The 2010 chardonnay and pinot noir are surprising not just for quality on a first go, but on balancing fruit and elegance in a big, warm vintage. The 2010 Ankida Ridge chardonnay is a blend of purchased fruit and estate fruit (from a small-berry, low-vigor clone from Tablas Creek named “La Vineuse”) and was fermented in neutral French oak with one half only going through malolactic fermentation. On the nose and palate it is rich and ripe but still restrained and elegant, with hints of hazelnut and butterscotch on the nose and palate, a lush round mid-palate, and a fresh finish. This is a chardonnay that will please almost everyone, with complexity from barrel and MLF treatment but enough restraint and acidity to make it very versatile, with alcohol only at 13%. On the American scale of chardonnays, this is very Burgundian without being too austere. With only 48 cases made, better grab it while you can. Actually this wine is drinking well now and will be at its best through Thanksgiving (hint).
The 2010 Ankida Ridge pinot noir: Nathan explains that this was a blend of estate fruit and purchased fruit of higher Brix, but the blend works well in a New World style suited to Virginia, only with moderate (13.7) alcohol and no planky oak. The nose was a brilliant mix of red and black cherry with some exotic spices; cardamom and anise with a hint of pepper. On the palate, intensely bright and vivid flavors of cherry mixed with the spice elements, and a vibrant crisp acidity, crucial to any successful pinot emulating a Burgundian style. The fruit and palate dimension were full but the finish was fresh and long. Stylistically, this was close to the Marlborough style of pinot noir from New Zealand, i.e. fully ripe but with lots of vibrant acidity to balance. This wine is still coming together and will be well-knit by mid-fall; definitely a must for pinot fanatics who have given up on Virginia or the East Coast in general to deliver the goods.
Ankida Ridge 2011 chardonnay: I was surprised with this wine, as with others from the lousy 2011 vintage, how good it was and how much like the 2010, accounting for vintage variation. The fruit was 50% estate, 50% Albemarle County, and produced in the same way except with a higher proportion of stainless steel. On the nose there are hints of mineral green apple, then hazelnut/butterscotch. On the palate, the wine is surprisingly like the 2010, with a richly layered texture from the neutral oak and malolactic influences, but finishes with a lively green apple crispness like a good white Burgundy.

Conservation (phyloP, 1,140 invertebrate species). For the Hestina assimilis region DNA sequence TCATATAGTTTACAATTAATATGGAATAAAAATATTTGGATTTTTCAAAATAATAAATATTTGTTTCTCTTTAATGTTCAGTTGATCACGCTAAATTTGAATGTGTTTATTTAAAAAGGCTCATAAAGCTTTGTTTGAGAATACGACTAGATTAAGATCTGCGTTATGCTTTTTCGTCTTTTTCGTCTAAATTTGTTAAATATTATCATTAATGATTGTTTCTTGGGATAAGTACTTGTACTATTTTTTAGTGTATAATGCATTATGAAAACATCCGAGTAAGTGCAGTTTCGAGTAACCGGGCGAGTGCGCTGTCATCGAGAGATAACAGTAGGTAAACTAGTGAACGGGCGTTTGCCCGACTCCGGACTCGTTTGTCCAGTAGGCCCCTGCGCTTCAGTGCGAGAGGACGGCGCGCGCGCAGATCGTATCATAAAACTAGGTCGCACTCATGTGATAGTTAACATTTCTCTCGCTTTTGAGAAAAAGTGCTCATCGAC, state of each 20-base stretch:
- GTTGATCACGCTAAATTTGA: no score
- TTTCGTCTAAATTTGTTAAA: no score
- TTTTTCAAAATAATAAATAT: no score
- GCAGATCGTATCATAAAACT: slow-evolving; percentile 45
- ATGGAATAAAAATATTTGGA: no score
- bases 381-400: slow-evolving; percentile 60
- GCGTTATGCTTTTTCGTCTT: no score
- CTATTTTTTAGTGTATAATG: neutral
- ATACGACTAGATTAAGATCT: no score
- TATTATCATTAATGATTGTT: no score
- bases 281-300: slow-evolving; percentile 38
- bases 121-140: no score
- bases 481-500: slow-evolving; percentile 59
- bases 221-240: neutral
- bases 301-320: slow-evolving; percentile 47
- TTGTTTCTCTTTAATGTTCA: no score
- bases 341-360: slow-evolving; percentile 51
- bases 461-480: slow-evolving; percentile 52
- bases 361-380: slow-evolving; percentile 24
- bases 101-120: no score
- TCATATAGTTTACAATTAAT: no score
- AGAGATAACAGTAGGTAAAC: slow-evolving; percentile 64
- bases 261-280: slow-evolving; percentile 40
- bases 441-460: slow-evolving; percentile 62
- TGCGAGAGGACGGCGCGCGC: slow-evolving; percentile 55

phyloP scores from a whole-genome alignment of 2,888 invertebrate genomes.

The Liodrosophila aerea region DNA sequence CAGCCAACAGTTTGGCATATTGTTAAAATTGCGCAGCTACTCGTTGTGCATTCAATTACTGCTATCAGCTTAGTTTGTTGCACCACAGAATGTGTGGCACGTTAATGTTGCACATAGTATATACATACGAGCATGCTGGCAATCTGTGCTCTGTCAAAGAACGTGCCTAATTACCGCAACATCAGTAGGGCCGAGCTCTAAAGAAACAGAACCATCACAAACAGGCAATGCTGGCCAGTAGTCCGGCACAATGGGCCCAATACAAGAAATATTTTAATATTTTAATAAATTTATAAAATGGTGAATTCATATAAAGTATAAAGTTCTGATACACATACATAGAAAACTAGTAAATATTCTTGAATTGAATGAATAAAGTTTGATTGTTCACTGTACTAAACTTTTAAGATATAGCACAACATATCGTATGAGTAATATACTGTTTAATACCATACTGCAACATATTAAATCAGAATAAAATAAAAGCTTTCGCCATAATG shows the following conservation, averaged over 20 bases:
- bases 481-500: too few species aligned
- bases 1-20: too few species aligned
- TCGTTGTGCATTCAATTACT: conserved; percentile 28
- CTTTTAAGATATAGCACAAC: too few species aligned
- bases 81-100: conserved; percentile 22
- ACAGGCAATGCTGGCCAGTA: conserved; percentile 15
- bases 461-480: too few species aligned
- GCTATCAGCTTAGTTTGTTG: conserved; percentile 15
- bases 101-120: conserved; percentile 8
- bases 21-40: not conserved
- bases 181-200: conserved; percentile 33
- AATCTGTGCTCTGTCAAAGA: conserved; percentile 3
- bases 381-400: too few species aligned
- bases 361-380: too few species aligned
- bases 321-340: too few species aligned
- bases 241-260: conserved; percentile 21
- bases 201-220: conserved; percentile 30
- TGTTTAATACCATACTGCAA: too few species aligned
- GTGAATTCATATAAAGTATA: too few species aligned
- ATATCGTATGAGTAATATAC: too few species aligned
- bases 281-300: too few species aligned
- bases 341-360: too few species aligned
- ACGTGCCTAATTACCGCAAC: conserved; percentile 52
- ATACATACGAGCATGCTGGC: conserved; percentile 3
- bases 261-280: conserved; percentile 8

This chardonnay is the one that you’ll love to drink as this summer scorches out the temperature records, and has the chemistry to last another few years if you can keep your hands off it. Until October I recommend decanting it (chilled) before drinking for 10 minutes. Remember, only 86 cases made, and if you want elegance and finesse in Virginia chardonnay, here’s one you don’t want to miss.
The Burgundian flagship chardonnay and pinot noir from Ankida Ridge will be the only wines under that label, says Nathan. Meanwhile, they have in barrel a couple of other noteworthy wines that will carry a second label.
Unnamed Red Bordeaux Blend 2011 (barrel tasting), blend of vineyards in Bedford and Albemarle Counties.
Attractive violet hue for a difficult vintage. Nose: like high-end St. Emilion without garagiste oak; lavendar, violets, cassis, all floral and herbal with red fruits. On the palate, the wine is nicely layered, with fresh firm but lively fruit and no hard green notes. Stylish for a difficult year and will drink well by late fall.
Chambourcin port 2011 (barrel tasting)‘
Nose: lively plum and spice notes with a hint of clean earth and white pepper. Palate: still young and coarse (but this is normal), needs time but will integrate well and meet an enthusiastic audience in six months or so when winter is upon us. Promising and has surprisingly port-like fruit and mineral/oak elements for such a young wine.
So if Ankida means “Where the earth and sky meet”, where does the term “The Jewel of Amherst County” come from? Well, if you don’t know by now…